“They’ve been tearing down [historic buildings] left and right,” McDonough says. “The Capitol Theatre and the Utah Pantages are the last two theaters of their kind in downtown Salt Lake or in the whole state, for that matter. Other cities have smaller theaters of similar opulence, but not nearly as big or culturally relevant.” Photographs of the beautiful architectural features and a virtual tour can be seen at the Pantages Theatre Archive.
With such significance both locally and nationally, why would Mayor Biskupski and Salt Lake City Council have voted to raze the theatre, which they had long stated would be renovated for the citizens of Salt Lake to use, who technically own it? Councilman Chris Wharton cited estimates to renovate the theater that he said were as high as $60 million dollars, according to Katie McKellar in a story for KSL, but the architect McDonough argues that this sum is more than twice what his construction and historical restoration contacts have quoted, or what other Pantages Theatres around the country (in worse condition) have been renovated for.
“We have a theory that this one was his crown jewel.”
“It’s community property and the theater belongs to all of us, which is why we’re fighting so hard to save it. It’s about the future generations and building on its incredible 103-year history,” says Valentine.
Further, the costs of renovating other Pantages Theatres supports these quotes. “Tacoma and Minneapolis have Pantages theaters with identical interiors to the Utah Theatre. Tacoma restored their theater in 2018 with seismic upgrades, plaster rehabilitation, entirely new seats, and paint removal/restoration for $24.5 million … Minneapolis restored their Pantages in 2002 for $8 million without any seismic upgrades,” according to the Save the Utah Theater website.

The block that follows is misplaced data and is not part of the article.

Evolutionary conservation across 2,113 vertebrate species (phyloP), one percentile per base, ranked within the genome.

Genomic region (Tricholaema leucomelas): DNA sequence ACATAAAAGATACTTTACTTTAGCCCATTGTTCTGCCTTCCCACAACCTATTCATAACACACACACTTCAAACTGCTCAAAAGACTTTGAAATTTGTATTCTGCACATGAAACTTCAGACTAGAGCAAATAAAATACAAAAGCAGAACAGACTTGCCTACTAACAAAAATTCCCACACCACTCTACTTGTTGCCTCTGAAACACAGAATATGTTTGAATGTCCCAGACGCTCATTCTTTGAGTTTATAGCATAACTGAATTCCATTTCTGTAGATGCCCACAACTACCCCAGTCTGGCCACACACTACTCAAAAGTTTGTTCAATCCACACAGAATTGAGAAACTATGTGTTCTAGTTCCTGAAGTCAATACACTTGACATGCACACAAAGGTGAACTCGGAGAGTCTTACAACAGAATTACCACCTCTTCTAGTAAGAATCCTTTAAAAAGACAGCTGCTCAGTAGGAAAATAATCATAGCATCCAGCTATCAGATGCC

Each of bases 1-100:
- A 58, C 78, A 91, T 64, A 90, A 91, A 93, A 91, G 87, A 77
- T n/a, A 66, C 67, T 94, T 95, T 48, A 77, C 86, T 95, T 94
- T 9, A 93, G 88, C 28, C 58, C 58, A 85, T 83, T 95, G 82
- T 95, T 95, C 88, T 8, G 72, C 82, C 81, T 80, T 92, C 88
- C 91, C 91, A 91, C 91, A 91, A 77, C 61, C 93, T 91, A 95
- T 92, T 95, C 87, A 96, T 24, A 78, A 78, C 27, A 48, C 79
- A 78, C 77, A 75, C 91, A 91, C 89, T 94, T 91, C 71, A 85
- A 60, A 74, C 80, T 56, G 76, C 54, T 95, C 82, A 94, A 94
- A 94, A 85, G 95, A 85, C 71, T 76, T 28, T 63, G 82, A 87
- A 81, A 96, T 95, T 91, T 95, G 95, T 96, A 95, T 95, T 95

“There’s not a theatre like this in 20 states … It’s so gorgeous still. It’s insane that the [current] City Council and the Mayor [also] think it’s dilapidated because it’s still beautiful even though it needs work done” says Valentine, referring to the current administration’s position on the issue. “We’ve put together a national team of 20–30 people working on different elements of this, and we have a whole plan to see it saved and restored in a really strategic and effective way.”
This May, Valentine filed a lawsuit against the city, hoping to gather enough signatures to put the fate of the Utah Pantages Theatre on the ballot and let the people, who own the theater and have been denied access for almost two decades, decide what will become of it.
To help save the theatre, sign the online petition so it can reach 10,000 signatures and donate to the Pantages Go Fund Me. Stay up to date with the latest information about the initiative by following Save the Pantages on Facebook, Instagram or Twitter.
Editor’s note: Per reader feedback, SLUG acknowledged that this article doesn’t present the current state of the Utah Theater nor that the photos we used are archival photos, other than in the photo credit. Snapshots of what this Pantages theater presently looks like may be found here.